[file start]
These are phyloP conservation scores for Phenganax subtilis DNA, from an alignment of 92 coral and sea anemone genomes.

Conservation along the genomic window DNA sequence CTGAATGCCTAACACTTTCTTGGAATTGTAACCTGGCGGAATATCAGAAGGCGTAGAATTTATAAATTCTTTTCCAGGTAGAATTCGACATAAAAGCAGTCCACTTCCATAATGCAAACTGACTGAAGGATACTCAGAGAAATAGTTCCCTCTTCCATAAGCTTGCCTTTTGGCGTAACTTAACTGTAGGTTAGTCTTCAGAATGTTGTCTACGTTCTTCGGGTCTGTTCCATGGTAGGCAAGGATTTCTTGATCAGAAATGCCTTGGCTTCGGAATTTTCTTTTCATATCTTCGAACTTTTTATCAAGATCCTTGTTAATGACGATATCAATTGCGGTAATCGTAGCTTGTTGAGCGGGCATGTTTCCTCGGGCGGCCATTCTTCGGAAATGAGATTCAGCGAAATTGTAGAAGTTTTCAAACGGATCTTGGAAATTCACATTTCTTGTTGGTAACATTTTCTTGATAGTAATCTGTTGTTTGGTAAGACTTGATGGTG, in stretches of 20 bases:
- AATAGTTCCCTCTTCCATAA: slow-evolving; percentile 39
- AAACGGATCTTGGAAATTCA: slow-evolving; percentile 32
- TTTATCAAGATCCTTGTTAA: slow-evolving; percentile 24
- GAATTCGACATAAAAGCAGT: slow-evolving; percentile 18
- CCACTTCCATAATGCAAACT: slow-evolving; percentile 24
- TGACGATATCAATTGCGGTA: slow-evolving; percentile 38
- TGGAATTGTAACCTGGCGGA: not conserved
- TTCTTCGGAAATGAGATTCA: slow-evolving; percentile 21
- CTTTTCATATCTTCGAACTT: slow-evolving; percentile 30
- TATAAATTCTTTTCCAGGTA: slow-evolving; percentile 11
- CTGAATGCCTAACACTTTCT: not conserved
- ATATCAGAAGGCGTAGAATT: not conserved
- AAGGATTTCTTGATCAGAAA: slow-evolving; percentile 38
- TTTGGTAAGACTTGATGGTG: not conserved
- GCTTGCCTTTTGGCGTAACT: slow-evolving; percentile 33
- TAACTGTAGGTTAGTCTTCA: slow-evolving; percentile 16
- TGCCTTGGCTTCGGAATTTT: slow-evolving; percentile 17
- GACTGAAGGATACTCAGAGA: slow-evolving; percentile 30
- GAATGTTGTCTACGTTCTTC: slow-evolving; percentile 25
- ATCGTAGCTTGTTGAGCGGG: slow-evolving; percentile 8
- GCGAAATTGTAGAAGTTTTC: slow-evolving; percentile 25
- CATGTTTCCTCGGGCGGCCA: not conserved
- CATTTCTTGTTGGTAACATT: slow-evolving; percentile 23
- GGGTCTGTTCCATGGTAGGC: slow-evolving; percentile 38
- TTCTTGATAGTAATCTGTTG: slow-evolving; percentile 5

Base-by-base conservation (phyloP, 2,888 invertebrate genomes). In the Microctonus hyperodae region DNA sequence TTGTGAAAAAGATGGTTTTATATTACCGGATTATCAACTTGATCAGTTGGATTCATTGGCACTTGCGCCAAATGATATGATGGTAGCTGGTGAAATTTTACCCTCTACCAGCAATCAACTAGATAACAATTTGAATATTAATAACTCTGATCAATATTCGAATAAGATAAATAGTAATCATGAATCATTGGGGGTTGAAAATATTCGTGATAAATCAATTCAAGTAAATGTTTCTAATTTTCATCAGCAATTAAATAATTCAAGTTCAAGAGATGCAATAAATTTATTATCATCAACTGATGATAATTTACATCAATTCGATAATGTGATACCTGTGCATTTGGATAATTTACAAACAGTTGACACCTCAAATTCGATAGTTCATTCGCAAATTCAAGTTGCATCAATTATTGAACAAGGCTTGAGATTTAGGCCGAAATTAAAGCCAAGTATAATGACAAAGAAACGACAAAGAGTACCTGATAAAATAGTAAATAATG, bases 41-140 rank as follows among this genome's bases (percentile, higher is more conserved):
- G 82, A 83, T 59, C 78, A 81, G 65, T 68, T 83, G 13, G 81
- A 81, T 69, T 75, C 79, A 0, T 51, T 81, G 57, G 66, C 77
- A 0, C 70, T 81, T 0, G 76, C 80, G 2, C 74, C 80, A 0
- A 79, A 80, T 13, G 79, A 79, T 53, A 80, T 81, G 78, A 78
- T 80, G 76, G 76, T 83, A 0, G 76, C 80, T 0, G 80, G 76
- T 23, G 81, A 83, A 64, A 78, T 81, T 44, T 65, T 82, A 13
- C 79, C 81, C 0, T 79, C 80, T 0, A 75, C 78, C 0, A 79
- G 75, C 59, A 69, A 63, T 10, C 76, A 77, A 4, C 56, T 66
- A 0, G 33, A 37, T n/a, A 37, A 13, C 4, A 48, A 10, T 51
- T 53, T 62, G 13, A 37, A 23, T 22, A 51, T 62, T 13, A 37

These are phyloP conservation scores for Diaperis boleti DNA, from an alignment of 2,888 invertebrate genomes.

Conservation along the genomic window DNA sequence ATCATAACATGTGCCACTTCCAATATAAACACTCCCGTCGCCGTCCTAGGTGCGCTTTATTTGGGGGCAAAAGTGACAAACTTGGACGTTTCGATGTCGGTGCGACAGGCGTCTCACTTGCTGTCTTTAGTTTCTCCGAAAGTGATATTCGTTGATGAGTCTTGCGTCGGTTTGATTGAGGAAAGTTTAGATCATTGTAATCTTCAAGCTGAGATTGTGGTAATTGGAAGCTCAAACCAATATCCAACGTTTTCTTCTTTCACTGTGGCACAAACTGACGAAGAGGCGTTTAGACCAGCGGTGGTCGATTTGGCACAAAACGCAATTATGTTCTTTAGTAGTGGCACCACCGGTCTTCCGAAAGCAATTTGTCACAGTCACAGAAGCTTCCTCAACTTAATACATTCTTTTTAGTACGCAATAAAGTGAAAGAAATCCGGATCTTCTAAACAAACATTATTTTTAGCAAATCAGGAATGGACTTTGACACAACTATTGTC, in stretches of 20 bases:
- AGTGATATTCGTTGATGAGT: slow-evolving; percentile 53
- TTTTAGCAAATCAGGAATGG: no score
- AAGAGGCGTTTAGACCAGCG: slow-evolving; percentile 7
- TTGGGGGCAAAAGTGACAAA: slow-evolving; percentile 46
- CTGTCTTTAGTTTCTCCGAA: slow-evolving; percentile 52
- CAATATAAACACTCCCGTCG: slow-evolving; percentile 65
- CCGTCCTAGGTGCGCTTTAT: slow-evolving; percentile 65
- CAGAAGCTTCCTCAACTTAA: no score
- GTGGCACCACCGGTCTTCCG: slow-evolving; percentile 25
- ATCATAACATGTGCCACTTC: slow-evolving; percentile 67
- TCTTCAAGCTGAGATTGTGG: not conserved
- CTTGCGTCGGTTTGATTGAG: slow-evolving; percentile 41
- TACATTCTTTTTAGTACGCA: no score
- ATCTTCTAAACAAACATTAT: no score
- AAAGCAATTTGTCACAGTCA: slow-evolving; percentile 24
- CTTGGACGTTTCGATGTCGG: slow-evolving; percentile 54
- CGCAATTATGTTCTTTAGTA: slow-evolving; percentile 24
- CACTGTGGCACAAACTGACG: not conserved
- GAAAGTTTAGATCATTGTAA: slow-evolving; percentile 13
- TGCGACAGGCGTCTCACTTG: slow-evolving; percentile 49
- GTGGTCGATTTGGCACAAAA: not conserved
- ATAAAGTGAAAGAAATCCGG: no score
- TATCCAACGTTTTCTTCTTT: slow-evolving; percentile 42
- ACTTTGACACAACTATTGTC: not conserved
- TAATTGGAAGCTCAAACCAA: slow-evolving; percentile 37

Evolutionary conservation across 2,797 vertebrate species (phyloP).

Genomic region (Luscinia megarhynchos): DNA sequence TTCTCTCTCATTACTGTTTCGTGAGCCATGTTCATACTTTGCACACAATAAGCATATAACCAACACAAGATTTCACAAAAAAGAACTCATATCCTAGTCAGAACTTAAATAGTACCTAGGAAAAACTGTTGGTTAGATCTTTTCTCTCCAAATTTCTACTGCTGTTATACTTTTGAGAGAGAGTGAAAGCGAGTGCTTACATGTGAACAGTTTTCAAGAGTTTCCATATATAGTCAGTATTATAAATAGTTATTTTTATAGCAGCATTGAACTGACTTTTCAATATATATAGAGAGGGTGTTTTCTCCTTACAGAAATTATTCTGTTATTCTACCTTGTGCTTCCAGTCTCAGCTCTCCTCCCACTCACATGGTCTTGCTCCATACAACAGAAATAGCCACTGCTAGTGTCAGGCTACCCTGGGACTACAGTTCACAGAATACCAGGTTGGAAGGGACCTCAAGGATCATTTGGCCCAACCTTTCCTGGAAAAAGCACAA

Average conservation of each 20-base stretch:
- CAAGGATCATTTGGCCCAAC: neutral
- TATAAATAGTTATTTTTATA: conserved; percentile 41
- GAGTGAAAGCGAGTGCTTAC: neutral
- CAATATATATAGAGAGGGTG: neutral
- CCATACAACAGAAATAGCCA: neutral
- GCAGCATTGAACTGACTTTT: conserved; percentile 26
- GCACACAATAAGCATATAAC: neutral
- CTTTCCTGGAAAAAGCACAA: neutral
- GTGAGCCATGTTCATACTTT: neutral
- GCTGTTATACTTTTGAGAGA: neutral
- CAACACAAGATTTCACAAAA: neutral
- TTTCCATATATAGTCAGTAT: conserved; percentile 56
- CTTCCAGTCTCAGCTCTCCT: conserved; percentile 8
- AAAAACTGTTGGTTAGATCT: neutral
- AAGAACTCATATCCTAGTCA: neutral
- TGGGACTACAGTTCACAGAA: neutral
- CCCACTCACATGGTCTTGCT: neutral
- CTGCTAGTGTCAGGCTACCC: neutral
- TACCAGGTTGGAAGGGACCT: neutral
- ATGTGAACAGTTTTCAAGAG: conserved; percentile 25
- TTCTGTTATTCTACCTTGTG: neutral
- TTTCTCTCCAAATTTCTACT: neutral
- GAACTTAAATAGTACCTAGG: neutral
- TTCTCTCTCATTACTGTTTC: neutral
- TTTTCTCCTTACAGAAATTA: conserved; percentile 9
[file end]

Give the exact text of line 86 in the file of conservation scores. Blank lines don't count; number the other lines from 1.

- CTGCTAGTGTCAGGCTACCC: neutral